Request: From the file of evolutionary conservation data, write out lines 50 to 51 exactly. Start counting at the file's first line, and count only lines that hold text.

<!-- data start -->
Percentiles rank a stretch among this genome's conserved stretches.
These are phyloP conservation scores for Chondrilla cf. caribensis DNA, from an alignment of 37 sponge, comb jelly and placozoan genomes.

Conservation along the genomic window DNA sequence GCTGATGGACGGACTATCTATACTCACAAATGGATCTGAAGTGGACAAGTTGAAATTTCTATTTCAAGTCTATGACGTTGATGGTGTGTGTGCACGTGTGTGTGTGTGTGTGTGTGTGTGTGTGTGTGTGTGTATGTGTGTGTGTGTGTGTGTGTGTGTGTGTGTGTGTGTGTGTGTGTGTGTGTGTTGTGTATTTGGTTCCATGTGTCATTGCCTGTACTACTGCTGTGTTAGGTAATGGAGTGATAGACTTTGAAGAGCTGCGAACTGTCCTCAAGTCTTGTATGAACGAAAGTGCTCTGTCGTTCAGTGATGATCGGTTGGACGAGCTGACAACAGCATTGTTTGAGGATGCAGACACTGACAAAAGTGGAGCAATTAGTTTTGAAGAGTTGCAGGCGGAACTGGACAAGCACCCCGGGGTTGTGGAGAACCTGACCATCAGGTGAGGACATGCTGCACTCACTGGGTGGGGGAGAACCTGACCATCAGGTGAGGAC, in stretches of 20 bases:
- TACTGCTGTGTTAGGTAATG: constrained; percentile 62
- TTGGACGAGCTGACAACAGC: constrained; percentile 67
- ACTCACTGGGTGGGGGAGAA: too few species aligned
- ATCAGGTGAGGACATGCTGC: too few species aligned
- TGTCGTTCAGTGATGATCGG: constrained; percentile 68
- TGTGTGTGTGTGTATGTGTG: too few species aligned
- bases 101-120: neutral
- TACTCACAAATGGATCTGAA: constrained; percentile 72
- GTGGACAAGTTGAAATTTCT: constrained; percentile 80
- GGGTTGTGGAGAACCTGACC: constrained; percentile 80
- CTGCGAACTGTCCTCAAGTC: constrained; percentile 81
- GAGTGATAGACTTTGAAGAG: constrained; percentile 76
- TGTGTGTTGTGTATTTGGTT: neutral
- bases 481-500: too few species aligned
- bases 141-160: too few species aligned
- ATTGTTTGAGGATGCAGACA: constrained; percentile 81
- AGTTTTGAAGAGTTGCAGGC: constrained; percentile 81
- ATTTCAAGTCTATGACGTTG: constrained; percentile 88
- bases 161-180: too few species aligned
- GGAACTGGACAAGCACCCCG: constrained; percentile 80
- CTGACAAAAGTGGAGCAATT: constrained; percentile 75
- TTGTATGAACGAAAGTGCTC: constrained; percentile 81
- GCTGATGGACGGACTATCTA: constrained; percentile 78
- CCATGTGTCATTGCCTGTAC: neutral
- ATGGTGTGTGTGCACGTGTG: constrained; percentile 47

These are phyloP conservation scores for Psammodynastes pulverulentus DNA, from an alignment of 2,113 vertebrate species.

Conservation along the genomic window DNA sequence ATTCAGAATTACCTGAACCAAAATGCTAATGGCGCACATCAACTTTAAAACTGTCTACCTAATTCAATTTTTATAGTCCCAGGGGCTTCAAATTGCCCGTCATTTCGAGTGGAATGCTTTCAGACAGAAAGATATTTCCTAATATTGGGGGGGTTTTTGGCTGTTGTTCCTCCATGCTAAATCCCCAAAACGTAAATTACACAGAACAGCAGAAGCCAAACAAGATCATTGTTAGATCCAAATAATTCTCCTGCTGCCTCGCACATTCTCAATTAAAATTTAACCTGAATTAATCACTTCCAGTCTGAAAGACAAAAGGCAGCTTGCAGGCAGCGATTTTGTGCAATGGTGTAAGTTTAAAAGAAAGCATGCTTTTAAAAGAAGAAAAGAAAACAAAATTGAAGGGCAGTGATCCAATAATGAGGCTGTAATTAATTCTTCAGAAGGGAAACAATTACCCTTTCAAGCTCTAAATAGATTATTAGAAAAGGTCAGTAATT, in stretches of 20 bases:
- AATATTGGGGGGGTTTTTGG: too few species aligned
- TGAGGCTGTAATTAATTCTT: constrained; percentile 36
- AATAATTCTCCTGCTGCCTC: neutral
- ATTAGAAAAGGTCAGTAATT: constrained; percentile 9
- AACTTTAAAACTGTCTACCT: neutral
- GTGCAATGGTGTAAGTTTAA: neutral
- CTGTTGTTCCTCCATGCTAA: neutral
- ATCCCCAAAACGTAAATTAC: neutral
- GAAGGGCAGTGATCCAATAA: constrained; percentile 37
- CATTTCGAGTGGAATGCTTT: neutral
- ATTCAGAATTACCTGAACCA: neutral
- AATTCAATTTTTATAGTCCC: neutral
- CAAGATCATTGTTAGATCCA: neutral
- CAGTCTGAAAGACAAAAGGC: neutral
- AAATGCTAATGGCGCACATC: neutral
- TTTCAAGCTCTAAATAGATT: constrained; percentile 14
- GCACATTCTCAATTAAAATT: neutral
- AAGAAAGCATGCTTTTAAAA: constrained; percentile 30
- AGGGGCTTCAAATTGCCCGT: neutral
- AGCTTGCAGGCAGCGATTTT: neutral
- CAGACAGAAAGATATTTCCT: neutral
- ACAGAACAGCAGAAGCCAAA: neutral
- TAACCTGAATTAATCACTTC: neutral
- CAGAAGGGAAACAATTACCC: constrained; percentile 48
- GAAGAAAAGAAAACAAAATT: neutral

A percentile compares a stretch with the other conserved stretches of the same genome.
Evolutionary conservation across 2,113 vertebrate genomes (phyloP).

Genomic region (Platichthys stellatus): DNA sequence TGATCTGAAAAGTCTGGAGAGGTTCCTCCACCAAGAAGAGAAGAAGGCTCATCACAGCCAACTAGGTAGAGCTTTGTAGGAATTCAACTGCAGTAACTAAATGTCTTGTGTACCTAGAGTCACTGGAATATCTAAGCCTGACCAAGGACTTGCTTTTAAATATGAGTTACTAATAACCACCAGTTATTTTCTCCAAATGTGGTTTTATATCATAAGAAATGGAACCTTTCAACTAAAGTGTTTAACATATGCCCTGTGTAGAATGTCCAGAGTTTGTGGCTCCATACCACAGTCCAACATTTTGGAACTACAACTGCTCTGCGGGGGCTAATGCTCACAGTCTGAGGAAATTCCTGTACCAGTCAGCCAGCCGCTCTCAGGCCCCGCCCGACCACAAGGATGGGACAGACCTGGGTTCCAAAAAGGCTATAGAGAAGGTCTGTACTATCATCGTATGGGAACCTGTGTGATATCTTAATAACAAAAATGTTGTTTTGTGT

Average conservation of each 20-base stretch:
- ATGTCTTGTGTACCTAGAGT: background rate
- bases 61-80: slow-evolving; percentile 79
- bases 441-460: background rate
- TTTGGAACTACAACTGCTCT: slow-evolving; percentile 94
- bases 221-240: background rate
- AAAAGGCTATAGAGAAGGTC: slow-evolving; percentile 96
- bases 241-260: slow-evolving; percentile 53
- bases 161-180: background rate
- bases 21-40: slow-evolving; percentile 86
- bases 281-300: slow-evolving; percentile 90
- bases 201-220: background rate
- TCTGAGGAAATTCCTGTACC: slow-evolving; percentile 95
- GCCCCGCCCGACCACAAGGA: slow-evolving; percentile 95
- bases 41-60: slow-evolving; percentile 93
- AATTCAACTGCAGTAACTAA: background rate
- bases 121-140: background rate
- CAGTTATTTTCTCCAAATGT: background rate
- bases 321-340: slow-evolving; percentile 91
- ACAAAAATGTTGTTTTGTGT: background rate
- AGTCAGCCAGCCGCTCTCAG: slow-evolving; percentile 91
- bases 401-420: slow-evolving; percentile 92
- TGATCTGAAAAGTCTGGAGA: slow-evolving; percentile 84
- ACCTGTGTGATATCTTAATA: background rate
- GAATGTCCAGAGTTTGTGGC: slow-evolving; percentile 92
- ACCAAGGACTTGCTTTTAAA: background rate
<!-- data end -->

- AGCTTGCAGGCAGCGATTTT: neutral
- CAGACAGAAAGATATTTCCT: neutral